Seated again, remembrance came on a wave of fear for Kayla, forcibly separated from Austen earlier in the day. All right, Austen, the young woman self-challenged, you need to take stock of the situation and develop a plan. To her advantage, the big lake had settled for the night and almost glazed over, unstirred. No boats moved, at least as far as she could see or hear. She had no idea of time, but for early July, night in northern New England did not lock into place until half past nine, and people loved evening rides out on the night lake. Late.
To her detriment, no wind meant an absence of sail power for the Sunfish, not that wind would make a difference; their attacker had shredded her prized custom-made rainbow sail. Oars, the aluminium and plastic ones kept for dead air movement, should be under the front hull.
Austen shivered again and realised despite her immersion in water minutes before her skin felt warm to the touch. While the air temperature felt warm and humid, she needed a shirt. Searching with a hand rather than her eyes, she found her duffel bag, pulled out a dry tee, and slid it over her head.
She could feel the shards of sail remnants scattered around her feet. The thought of its destruction infuriated her as much as it made her sad, but she had no time for such thoughts now. Reaching again under the hull, she searched by feel for the oars, she pulled one out and dipped its plastic paddle into the water. Pushing the boat away from shore and turning it around, she began to row, mustering only snail’s pace speed.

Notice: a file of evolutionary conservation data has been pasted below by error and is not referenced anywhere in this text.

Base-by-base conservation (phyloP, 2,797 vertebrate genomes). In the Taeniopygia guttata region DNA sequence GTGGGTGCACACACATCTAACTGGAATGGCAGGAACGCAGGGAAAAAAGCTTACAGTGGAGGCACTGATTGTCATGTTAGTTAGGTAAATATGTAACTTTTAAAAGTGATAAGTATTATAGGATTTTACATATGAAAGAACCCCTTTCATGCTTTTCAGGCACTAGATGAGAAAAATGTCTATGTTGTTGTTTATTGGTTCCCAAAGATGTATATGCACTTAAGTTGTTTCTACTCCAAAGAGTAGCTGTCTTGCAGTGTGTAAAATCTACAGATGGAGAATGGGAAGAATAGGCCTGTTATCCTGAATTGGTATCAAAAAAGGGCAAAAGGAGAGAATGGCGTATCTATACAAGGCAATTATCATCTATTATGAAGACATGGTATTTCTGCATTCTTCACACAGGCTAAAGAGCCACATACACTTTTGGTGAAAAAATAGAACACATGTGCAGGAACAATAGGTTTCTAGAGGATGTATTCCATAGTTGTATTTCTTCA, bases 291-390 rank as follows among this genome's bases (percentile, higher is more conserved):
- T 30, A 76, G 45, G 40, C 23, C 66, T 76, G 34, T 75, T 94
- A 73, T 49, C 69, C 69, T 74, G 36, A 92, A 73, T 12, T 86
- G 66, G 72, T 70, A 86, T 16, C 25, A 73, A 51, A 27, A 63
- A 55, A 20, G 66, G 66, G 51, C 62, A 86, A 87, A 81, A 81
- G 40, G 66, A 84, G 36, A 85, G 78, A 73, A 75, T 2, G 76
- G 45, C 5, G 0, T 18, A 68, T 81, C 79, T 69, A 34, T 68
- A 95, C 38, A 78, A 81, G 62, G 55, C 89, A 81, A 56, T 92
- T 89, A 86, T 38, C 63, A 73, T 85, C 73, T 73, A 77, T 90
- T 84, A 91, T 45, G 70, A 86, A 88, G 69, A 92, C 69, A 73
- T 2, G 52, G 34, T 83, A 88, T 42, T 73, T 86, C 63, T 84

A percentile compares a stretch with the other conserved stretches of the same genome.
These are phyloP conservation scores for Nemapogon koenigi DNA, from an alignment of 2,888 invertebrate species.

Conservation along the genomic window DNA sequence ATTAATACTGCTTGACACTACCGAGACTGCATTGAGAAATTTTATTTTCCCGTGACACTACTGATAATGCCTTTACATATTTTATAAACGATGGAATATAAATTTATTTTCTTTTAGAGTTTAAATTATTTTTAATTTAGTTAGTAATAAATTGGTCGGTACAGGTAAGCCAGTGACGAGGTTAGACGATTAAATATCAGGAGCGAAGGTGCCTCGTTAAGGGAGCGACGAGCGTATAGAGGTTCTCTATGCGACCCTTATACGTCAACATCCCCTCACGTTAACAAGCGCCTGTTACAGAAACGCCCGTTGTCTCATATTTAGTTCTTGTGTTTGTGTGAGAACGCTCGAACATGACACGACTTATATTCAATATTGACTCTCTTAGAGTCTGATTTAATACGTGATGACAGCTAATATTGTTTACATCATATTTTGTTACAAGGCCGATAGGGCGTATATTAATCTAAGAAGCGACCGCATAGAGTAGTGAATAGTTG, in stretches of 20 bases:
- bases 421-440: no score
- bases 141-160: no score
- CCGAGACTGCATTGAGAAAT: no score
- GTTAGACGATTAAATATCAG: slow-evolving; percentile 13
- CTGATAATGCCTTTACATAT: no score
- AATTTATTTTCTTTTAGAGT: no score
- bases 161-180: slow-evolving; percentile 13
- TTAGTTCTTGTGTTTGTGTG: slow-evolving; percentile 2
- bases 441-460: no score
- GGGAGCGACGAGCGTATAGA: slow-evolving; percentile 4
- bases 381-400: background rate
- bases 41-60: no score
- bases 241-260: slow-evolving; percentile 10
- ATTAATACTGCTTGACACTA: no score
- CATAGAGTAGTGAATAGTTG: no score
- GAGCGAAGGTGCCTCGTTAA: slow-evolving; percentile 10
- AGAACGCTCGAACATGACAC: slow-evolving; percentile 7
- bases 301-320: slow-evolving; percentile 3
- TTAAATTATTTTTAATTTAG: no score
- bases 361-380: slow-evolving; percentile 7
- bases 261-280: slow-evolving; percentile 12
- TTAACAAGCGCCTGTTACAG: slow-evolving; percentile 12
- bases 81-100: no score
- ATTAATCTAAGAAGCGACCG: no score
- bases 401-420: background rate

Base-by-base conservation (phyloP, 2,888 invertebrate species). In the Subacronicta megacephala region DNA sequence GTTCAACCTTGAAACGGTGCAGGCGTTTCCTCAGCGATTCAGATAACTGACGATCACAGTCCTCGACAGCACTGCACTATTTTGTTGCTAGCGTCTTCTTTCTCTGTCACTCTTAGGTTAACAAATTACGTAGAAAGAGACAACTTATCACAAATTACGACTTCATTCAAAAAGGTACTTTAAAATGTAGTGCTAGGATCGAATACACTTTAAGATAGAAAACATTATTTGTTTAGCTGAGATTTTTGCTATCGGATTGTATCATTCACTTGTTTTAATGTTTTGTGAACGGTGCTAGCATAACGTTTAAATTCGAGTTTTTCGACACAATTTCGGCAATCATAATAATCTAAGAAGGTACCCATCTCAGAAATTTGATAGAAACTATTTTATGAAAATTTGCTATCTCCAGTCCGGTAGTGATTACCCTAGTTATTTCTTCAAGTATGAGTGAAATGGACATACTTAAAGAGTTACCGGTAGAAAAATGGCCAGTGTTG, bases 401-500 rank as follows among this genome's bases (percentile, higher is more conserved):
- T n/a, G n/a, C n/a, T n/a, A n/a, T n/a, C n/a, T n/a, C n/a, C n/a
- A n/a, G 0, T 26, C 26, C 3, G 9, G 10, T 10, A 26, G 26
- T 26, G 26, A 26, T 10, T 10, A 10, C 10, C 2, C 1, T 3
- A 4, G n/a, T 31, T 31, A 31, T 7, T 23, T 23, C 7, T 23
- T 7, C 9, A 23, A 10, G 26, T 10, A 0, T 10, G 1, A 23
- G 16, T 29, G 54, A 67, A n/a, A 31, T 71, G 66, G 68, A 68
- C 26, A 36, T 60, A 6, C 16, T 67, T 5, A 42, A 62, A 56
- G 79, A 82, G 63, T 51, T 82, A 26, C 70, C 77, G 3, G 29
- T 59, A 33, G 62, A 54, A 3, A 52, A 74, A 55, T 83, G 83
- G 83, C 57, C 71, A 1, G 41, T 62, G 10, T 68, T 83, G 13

With purpose, she worked to establish a rowing rhythm. Once in place, Austen’s mind flashed back in time, to Sunday morning.
Their new Sunfish, christened as Skimmerbug, easily detached from the overhead roof rack of their Ford Edge. Parked at the Center Harbor boat ramp, Austen and Kayla slid the hull off the rack and carried it down the boat ramp into the water. After they both unloaded needed supplies, Kayla parked the vehicle, while Austen loaded their gear into the small centre boat cockpit. Ready, the two clambered aboard and paddled out a ways from shore, stopped, and unfurled the colours of what would propel them out of the harbour.
The two sailors wore wide smiles, even though Kayla and water were not quite as symbiotic as Austen and water, the latter having grown up playing on Lake Winnipesaukee during summer months. Their sleek little Sunfish sailboat was an American classic, with hundreds of thousands manufactured over fifty years. Kayla didn’t care if they went with a stock sail, but Austen carried dreams of a rainbow sail. Since she knew a sailmaker, the result was one gradated in multi-hued and tapering arcs, sweeping up on one side and down on the other, merging in a triangular point at sail’s end.